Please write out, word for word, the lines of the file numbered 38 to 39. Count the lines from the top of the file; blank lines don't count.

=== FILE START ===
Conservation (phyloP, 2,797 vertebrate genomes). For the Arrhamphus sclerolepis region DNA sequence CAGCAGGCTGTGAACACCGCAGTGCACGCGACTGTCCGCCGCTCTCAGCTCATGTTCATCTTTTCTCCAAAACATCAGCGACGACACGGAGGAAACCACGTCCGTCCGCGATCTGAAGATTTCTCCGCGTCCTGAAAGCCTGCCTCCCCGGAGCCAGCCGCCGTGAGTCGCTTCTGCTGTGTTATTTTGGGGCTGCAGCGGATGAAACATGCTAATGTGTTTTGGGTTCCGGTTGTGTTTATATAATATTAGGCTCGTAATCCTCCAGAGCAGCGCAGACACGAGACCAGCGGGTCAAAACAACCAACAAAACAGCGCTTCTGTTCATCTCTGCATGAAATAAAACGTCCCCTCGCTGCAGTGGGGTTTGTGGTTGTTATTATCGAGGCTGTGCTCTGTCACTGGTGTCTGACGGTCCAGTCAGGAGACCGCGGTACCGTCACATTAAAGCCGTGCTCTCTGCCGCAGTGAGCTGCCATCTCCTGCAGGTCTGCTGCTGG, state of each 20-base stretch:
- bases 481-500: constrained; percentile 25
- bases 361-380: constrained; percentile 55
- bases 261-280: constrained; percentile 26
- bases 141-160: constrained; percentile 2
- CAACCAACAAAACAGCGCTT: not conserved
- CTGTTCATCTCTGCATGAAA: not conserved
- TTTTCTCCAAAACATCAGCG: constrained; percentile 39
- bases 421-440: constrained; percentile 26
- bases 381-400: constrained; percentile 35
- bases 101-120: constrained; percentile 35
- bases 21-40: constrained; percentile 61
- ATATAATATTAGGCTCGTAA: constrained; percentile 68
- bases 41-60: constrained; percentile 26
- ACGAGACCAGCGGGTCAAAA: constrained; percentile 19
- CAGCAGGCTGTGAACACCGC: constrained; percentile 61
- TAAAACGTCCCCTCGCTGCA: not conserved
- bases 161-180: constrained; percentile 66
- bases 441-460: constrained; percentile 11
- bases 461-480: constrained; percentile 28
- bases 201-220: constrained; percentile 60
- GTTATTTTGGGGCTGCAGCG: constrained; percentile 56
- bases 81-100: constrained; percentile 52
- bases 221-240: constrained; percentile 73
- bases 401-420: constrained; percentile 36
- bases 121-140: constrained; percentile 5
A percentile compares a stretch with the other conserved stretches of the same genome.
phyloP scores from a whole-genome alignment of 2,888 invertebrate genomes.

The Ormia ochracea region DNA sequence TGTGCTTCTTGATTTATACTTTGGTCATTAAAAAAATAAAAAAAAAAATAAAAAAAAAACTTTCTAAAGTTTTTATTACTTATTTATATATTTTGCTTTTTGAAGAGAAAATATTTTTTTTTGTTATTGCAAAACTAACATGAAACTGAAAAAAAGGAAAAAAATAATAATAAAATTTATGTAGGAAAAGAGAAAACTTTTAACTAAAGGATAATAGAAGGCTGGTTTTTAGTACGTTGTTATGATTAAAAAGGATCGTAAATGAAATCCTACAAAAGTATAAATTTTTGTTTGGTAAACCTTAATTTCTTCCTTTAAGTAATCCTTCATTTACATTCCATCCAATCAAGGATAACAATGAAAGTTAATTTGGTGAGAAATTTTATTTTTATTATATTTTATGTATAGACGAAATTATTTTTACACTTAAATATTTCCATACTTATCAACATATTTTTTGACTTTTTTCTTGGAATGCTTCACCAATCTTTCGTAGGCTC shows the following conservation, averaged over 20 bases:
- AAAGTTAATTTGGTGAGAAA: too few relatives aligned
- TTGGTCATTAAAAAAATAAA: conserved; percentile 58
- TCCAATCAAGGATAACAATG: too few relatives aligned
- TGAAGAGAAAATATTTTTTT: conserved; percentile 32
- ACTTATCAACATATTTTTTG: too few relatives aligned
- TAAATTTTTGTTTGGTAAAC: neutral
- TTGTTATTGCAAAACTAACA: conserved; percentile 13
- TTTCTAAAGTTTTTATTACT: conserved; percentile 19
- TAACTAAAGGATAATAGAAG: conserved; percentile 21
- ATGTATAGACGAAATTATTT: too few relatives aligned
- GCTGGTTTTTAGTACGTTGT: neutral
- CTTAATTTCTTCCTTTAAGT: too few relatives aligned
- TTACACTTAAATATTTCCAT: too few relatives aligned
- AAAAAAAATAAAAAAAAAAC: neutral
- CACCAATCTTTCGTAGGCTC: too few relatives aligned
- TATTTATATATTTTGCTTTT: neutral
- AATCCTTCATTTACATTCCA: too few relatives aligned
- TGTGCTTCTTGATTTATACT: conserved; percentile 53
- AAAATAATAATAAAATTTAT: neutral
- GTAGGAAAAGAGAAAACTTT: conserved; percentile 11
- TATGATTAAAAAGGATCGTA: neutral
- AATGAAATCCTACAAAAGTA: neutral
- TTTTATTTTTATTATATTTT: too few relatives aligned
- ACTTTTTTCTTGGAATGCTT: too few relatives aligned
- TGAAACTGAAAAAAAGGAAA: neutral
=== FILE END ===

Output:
- TAACTAAAGGATAATAGAAG: conserved; percentile 21
- ATGTATAGACGAAATTATTT: too few relatives aligned